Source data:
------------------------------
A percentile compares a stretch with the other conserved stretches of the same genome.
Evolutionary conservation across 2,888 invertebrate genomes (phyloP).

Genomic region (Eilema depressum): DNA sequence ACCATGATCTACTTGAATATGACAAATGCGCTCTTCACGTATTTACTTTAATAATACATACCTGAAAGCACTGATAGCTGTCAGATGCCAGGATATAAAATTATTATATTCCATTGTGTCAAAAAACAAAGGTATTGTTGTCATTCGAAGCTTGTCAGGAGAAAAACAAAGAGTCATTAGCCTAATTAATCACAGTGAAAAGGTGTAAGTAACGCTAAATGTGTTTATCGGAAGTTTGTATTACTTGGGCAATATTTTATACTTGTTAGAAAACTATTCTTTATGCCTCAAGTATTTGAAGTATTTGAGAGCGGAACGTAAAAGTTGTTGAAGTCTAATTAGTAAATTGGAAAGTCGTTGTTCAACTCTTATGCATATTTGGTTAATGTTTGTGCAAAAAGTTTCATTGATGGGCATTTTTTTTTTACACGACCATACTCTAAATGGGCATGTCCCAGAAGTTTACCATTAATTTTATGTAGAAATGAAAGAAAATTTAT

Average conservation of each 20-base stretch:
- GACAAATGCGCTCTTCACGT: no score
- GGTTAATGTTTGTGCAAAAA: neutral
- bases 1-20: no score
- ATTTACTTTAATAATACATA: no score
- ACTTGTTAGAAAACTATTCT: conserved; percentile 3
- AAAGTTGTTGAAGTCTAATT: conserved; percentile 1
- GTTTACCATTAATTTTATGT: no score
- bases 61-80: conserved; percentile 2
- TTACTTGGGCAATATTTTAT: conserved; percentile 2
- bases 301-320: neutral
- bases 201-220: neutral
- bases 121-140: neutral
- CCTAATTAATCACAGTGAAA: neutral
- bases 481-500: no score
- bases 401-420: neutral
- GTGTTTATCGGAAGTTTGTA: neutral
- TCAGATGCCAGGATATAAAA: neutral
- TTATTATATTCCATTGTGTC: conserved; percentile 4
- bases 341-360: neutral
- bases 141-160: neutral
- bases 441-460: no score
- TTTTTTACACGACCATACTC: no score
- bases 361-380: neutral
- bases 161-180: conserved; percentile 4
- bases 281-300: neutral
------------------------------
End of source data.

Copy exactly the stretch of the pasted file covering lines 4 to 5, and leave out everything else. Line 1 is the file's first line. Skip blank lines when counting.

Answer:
Average conservation of each 20-base stretch:
- GACAAATGCGCTCTTCACGT: no score